Increasing affluence and currency appreciation are behind the spike in Chinese students traveling abroad for their undergraduate studies, industry insiders said.
The Ministry of Education last month reported that a record 840,000 high school graduates did not register for the gaokao (university entrance exam) this year.
Those numbers are fueling speculation that this was due to the increasing number of Chinese students wanting to study abroad.
The total number of students traveling abroad to study increased from 144,000 in 2007 to 170,000 last year.
This figure will probably top 200,000 this year, said Feng Jishang, marketing manager of Wiseway, a consulting firm that advises students and their parents about overseas schools.
Years ago, most Chinese students who went abroad would first complete their undergraduate studies in China before applying to an overseas graduate school. But this trend is changing.
According to industry estimates, the proportion of students seeking their first degree abroad has risen to 30 to 50 percent of all overseas-bound students. That means there could be as many as 60,000 to 100,000 such students this year -- triple the number in 2003.
Foreign college campuses are beginning to notice the trend.
A source at the University of San Francisco told China Business Weekly that the campus used to accept three or four Chinese undergraduate students every year.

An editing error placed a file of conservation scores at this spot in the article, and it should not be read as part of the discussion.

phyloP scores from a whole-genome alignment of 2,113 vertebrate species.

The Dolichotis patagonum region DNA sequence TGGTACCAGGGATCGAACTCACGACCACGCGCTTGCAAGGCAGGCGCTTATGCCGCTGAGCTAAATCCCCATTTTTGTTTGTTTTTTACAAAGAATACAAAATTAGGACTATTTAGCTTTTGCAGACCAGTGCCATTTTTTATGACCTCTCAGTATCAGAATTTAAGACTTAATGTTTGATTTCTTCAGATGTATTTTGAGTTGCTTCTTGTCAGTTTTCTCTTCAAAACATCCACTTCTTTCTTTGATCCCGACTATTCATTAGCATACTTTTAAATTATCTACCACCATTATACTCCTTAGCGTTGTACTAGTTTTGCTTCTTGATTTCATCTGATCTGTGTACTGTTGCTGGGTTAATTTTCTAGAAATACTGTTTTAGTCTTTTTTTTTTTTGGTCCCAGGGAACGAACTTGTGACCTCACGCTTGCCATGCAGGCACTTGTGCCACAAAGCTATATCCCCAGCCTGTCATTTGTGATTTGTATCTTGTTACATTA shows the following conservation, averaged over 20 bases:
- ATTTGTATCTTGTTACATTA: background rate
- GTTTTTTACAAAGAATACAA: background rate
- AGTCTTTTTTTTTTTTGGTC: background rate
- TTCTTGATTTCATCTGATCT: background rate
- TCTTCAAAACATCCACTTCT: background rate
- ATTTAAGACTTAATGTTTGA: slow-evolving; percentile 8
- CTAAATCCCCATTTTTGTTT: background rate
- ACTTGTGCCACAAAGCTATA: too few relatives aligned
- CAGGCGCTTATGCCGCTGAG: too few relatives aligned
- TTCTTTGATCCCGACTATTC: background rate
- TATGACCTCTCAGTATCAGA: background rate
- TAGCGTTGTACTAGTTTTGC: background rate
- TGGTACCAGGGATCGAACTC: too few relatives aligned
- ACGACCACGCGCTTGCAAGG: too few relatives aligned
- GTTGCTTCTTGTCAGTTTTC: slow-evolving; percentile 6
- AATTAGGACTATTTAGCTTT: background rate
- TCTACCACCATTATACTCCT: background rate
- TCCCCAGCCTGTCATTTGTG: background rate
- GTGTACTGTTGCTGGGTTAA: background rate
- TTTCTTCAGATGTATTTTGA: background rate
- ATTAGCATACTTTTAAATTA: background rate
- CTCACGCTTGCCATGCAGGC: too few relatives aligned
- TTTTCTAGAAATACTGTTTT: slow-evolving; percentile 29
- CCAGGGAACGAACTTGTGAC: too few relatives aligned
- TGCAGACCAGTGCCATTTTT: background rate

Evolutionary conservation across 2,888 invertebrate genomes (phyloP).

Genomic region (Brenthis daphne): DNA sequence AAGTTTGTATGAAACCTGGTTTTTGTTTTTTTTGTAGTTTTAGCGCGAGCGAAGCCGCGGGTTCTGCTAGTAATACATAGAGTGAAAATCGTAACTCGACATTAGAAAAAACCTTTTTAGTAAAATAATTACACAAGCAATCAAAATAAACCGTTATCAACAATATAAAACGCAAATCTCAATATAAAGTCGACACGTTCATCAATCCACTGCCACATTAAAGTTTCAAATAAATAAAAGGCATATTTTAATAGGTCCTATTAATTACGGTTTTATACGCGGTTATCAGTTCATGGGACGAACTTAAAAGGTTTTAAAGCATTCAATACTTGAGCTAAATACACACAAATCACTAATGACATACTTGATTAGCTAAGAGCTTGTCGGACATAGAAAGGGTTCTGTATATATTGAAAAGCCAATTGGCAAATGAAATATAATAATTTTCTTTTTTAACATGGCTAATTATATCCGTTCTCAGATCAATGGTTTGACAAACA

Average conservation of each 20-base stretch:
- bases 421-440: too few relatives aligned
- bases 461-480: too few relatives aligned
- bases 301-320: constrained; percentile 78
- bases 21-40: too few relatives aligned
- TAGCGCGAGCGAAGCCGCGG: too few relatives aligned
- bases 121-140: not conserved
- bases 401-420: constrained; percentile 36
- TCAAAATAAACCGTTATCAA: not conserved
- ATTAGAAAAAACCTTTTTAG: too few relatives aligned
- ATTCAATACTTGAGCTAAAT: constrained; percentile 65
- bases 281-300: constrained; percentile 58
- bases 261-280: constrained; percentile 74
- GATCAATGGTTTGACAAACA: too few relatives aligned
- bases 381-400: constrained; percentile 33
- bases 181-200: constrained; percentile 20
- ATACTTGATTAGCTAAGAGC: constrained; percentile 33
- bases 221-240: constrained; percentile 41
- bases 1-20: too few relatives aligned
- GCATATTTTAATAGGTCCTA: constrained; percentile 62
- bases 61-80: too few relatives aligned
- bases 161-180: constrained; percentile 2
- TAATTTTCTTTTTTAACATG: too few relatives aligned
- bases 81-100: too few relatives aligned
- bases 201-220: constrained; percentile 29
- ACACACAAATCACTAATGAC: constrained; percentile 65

Today, the number has hit 80, the university source said.
Rapid economic growth, coupled with a currency that has risen by more than 20 percent against the US dollar over the last four years, is making an overseas education more affordable for Chinese students.
That's making US campuses such as the University of San Francisco, or USF, more of a bargain.
"Students used to tell me that they did not have the money to go to USF, and they needed full scholarships. That is not the case now," said Stanley Nel, vice-president of international relations at the San Francisco campus.
Another reason is that there simply aren't enough places in Chinese colleges, especially the higher-rated ones, to satisfy the demand for a university education.
"Four in ten students taking the gaokao won't get university places. Furthermore, of those that do, many don't get into the schools of their choice. That is why more are going abroad," Feng of Wiseway said.
A widespread perception among students is that going overseas for college improves their career prospects, sources said.
"For Chinese students, capability is not a problem, but they need work experience and communication skills," said Alan McNeilly, assistant dean at Teeside University in the United Kingdom.
"If they get a degree overseas, they can expect higher salaries and better positions when they return," McNeilly said.
His university will set up an office in China next month to attract more students, McNeilly added.